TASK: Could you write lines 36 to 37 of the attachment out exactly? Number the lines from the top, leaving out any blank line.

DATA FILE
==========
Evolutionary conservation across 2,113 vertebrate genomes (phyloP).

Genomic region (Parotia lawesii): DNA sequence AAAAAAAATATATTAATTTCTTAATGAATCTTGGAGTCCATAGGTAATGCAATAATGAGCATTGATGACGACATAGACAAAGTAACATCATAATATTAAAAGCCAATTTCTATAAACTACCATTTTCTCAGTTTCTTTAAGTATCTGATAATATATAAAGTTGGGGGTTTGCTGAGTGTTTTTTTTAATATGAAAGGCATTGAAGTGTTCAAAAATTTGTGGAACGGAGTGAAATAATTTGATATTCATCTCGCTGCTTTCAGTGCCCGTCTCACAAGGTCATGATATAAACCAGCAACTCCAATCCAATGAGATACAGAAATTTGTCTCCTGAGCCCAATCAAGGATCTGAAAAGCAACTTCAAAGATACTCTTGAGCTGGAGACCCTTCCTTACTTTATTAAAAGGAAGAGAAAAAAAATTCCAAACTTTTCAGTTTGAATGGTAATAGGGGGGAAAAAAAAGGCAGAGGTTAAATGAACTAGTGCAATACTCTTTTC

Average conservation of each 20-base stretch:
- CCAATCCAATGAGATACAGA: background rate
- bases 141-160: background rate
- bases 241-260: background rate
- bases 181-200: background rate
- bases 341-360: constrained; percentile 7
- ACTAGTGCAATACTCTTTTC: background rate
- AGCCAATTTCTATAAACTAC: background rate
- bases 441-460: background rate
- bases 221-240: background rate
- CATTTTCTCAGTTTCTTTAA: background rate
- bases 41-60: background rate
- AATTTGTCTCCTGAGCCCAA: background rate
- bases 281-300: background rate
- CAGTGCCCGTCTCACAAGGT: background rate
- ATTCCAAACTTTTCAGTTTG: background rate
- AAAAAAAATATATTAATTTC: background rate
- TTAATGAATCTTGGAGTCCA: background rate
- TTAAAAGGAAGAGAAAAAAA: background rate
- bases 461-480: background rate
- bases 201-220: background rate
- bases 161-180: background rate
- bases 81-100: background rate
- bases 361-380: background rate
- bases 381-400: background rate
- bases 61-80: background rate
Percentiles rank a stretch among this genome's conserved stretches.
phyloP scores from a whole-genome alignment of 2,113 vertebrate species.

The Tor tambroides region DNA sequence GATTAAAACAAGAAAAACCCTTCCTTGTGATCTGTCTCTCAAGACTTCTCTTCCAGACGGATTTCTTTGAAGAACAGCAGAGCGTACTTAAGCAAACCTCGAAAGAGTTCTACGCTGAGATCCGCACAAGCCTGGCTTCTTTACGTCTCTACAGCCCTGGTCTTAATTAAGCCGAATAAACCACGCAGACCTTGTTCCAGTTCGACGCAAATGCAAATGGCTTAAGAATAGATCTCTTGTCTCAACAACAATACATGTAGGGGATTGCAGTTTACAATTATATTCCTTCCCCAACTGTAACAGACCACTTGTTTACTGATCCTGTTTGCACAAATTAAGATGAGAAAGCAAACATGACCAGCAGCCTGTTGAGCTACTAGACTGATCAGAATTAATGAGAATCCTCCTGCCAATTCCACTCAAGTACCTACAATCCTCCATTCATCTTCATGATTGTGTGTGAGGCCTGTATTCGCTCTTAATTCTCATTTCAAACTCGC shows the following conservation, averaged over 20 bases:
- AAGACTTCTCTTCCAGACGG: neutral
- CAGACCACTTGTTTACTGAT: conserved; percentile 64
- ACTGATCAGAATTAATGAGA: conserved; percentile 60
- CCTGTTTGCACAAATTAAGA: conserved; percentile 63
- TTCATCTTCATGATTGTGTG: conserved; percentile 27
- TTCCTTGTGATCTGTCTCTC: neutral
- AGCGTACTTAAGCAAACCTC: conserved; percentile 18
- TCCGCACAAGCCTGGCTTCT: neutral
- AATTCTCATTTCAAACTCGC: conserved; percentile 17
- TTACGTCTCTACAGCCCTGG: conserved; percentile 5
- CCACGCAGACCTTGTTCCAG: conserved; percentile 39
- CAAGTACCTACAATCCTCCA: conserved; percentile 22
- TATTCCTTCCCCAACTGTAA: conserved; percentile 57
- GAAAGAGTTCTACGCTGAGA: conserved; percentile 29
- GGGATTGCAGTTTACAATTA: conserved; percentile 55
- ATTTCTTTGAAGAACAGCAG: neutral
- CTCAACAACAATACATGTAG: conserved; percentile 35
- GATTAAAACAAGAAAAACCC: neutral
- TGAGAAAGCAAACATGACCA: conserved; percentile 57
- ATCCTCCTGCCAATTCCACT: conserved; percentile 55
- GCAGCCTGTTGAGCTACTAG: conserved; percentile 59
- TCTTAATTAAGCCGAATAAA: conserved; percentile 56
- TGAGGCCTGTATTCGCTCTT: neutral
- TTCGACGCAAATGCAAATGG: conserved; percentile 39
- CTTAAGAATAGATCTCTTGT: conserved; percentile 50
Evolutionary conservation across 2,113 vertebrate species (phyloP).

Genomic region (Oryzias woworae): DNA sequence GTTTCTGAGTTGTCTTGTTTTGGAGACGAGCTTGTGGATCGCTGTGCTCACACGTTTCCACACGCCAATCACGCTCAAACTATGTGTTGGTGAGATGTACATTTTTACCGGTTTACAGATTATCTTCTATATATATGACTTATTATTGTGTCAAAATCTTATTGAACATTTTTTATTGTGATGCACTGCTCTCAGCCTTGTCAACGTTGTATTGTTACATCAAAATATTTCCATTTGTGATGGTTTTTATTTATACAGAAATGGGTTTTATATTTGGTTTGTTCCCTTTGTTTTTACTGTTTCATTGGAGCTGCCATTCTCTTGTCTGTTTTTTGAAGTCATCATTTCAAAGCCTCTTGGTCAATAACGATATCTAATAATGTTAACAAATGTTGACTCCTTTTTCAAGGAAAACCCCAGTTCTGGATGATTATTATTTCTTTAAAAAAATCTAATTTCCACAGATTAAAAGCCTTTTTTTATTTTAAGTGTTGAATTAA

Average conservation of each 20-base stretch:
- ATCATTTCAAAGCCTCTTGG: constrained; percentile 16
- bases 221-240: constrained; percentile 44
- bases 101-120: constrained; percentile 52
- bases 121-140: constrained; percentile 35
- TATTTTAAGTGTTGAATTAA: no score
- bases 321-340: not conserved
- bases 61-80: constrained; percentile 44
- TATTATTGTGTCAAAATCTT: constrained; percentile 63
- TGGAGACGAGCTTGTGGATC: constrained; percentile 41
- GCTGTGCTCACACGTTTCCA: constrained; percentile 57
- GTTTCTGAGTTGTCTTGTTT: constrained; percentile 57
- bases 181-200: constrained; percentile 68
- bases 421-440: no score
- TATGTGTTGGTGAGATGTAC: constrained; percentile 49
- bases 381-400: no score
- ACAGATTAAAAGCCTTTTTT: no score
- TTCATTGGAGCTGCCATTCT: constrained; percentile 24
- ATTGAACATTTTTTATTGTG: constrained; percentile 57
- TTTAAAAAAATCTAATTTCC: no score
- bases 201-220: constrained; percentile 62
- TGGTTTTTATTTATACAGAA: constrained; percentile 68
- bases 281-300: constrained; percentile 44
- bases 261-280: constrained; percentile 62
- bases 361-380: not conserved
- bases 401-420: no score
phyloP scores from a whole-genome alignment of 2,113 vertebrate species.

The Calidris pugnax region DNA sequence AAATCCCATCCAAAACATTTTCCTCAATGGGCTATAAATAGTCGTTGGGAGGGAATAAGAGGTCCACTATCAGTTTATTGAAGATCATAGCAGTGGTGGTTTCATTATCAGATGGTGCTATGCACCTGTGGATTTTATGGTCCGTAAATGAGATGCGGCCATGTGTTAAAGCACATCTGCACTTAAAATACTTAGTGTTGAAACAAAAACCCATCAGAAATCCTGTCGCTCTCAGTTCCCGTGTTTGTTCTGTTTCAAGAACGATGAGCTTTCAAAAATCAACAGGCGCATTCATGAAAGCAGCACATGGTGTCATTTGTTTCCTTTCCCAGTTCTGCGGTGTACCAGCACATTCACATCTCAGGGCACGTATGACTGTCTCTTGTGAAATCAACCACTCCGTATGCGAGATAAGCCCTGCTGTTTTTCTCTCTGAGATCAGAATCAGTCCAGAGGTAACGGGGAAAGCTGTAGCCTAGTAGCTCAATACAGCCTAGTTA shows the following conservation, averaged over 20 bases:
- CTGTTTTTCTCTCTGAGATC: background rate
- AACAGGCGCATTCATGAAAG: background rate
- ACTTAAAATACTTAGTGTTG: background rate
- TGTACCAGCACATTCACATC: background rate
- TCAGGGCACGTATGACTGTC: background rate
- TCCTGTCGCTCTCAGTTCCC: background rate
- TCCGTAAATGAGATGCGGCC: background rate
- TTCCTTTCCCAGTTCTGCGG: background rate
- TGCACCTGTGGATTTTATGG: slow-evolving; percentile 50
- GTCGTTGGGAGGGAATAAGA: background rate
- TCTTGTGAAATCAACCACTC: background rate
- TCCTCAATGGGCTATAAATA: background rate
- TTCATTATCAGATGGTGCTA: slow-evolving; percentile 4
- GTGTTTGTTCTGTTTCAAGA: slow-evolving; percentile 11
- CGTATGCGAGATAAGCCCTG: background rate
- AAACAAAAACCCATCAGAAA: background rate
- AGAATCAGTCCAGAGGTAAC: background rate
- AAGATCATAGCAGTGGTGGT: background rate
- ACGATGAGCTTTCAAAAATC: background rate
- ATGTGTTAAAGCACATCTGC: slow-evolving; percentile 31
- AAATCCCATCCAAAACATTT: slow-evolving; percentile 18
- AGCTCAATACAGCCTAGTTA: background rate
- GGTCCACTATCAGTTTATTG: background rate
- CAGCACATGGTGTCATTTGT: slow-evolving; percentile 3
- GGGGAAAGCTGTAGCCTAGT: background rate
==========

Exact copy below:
- TTCATCTTCATGATTGTGTG: conserved; percentile 27
- TTCCTTGTGATCTGTCTCTC: neutral